Trafalgar Square hosts free film screening to celebrate transport in capital

Transport in London has always been high on the agenda in the capital. And these past few weeks it has been in the spotlight even more with the Mayor’s Draft Transport Strategy. But thanks to the BFI you can see what transport in London used to be like in the past – and how different it was for people commuting to work back then.

For the sixth consecutive year, Trafalgar Square will play host to an evening of free screenings tomorrow. The London Moves Me event, presented in association with Film London, is a celebration of transport in London as captured on film, and will be set to a live music accompaniment.

More than 20 archive films depicting travel in the capital over the last century, from the more familiar trains, buses and bicycles to the more unusual skateboards, airships and canoes, offer audiences scenes of the capital from as long ago as 1896.

All films in this programme are from the BFI National Archive, Imperial War Museum and London Transport Museum. And accompanying these screenings will be a live improvised score from acclaimed pianist Neil Brand.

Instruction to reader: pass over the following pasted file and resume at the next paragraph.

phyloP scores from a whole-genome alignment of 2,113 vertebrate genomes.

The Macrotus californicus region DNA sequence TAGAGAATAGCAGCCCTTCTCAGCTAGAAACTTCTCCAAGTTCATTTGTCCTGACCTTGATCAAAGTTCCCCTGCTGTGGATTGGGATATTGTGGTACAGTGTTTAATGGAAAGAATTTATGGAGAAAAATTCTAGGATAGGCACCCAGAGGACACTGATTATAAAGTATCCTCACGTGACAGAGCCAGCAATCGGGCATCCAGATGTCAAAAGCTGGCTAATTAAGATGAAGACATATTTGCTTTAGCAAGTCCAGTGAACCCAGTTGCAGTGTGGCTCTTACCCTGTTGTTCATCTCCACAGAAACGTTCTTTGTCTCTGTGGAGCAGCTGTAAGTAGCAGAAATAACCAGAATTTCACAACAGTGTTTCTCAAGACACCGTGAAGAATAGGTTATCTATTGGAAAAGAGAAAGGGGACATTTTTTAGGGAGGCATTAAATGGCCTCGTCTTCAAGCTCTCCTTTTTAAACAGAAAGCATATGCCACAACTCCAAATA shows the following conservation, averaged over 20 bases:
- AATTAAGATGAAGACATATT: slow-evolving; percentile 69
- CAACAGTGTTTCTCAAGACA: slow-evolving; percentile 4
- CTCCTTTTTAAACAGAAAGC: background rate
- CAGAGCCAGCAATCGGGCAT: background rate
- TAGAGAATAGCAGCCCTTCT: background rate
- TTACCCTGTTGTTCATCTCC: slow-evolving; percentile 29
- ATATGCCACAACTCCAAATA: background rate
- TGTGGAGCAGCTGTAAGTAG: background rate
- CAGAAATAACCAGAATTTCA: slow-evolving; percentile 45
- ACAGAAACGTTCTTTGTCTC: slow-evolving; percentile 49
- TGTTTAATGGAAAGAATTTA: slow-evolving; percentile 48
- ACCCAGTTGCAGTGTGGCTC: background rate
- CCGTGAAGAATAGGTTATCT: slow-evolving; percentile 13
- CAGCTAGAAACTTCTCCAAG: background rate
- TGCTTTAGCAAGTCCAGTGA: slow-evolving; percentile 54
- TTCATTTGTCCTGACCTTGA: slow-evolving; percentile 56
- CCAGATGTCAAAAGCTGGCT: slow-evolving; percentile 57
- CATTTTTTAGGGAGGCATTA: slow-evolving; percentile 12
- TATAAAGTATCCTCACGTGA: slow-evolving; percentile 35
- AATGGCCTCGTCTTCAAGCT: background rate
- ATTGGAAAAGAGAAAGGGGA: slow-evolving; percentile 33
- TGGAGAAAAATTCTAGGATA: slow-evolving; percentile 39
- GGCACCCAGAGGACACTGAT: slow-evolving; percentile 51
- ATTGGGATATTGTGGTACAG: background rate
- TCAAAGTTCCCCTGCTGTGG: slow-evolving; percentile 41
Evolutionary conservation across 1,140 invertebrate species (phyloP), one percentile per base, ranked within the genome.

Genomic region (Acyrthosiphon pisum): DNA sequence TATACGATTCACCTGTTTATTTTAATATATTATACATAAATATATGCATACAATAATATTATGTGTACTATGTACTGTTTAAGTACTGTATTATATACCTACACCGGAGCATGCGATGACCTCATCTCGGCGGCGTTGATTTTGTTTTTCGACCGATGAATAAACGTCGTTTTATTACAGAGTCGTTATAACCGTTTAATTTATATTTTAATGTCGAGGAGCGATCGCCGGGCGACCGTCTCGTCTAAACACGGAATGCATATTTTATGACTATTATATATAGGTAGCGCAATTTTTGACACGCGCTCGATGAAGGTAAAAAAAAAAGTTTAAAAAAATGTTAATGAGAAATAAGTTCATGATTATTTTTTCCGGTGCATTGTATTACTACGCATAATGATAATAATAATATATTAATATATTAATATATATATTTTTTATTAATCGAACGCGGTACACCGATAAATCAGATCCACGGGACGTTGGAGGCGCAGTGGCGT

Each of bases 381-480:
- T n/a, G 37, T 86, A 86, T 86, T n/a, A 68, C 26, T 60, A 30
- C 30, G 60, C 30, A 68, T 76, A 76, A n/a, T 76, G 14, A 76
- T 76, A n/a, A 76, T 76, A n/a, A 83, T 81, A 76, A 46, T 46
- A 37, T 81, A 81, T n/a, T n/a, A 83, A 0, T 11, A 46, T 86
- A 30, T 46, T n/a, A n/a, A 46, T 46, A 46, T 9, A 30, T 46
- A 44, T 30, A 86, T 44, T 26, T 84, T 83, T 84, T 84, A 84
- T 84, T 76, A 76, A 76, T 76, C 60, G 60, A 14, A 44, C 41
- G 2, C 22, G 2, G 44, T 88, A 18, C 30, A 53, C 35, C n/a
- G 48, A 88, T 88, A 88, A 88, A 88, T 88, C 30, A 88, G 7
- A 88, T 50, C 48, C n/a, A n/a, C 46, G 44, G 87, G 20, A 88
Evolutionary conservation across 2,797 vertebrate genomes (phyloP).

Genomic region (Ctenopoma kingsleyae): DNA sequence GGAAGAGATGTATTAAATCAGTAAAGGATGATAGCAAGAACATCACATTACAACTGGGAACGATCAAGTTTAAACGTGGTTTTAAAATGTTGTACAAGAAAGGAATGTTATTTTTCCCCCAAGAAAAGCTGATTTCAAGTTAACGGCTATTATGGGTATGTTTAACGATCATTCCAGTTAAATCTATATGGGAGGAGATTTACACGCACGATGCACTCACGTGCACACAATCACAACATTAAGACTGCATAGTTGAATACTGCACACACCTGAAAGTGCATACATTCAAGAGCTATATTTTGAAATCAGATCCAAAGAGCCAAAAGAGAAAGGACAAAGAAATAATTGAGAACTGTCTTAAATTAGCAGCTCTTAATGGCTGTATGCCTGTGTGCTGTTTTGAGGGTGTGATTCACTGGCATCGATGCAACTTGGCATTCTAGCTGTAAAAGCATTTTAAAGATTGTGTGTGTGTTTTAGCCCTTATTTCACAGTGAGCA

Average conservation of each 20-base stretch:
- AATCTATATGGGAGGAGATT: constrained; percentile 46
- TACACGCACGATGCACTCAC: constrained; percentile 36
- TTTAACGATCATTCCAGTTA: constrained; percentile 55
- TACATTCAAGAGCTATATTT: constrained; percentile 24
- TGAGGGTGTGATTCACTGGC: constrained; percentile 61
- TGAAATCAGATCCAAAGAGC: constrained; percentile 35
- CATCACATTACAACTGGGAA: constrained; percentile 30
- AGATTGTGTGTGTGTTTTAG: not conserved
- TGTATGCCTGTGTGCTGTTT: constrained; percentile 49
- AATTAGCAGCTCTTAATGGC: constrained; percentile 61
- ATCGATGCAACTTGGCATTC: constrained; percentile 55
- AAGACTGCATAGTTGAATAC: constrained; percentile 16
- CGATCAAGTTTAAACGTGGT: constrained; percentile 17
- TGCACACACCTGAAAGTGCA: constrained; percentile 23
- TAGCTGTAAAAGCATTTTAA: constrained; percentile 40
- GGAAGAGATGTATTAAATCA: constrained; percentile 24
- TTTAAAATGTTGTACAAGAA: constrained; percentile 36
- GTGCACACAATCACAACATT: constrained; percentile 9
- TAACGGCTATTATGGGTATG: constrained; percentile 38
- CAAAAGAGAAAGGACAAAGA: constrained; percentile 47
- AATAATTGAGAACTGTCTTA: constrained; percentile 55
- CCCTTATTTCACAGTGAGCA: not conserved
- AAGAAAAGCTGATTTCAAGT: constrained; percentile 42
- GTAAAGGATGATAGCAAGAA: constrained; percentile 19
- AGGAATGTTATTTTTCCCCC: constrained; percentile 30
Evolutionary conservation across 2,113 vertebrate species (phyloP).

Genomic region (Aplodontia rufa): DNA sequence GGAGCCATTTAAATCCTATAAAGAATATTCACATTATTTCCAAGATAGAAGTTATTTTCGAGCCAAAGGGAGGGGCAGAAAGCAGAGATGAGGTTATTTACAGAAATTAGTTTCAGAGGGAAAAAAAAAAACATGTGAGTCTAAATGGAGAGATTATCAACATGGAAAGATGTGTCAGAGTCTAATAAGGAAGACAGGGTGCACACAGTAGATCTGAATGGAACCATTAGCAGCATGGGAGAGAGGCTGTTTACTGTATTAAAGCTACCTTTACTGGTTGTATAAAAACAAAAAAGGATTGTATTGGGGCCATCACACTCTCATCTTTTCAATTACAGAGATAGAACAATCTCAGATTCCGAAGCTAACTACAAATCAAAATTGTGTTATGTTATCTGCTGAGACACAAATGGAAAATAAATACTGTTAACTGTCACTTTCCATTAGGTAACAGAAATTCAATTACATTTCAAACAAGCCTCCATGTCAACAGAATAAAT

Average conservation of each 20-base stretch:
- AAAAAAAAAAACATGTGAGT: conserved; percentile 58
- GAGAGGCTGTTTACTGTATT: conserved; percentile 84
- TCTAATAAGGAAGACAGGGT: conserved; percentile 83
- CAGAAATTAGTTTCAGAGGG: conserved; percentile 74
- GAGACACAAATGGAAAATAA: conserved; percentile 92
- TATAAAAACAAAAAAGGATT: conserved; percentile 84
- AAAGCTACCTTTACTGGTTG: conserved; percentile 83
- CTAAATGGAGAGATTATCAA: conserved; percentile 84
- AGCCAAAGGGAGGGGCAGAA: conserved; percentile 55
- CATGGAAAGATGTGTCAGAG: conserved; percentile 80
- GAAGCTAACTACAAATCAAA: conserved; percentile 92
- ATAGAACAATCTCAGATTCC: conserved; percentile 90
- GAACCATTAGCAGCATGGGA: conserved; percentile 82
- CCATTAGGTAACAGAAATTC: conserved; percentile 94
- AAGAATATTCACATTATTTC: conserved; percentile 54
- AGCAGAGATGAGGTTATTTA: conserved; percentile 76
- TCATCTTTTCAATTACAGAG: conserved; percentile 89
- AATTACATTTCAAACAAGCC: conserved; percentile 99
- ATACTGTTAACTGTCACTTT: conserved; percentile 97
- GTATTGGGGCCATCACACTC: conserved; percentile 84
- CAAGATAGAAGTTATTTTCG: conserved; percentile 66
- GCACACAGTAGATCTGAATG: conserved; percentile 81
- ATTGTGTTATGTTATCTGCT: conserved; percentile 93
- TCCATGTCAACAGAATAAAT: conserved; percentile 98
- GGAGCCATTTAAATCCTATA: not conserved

A unique opportunity to see the daily commutes of our forebears, films on show include Westminster Bridge (1896), showing morning traffic by Big Ben, Barging Through London (1924), which follows a traditional horse-towed barge through Hackney, Kings Cross and Camden, and a forgotten vision of the London Underground in Scenes at Piccadilly Circus and Hyde Park Corner Underground Stations (1931), which captures the beauty of the tube in the early thirties.

Other compelling scenes include R101’S Maiden Flight (1929), showing a spectacular airship’s maiden voyage over London, and Canteen on Wheels (1941), a snapshot of life in London during the Blitz. Breaking into colour, Rush Hour (1970) condenses the titular hour at Waterloo Station into three enthralling minutes, while Project One (2009) is Yohan Forbes’ award-winning short depicting a skateboarder’s odyssey from the Thames Barrier to the South Bank.

The transport theme is rounded off with the Festival’s first Archive Gala, a World Premiere of a newly restored print of Anthony Asquith’s silent classic Underground (1928). Recently restored by the BFI, the film will be accompanied by the Prima Vista Social Club playing a live, improvised jazzy score by Brand in a special performance at Queen Elizabeth Hall. A classic tale of love, treachery and jealousy on the London Underground, the film features some of the first feature film footage ever shot in London’s underground stations, and various famous London locations.

The BFI 53rd London Film Festival is on until Thursday, October 29.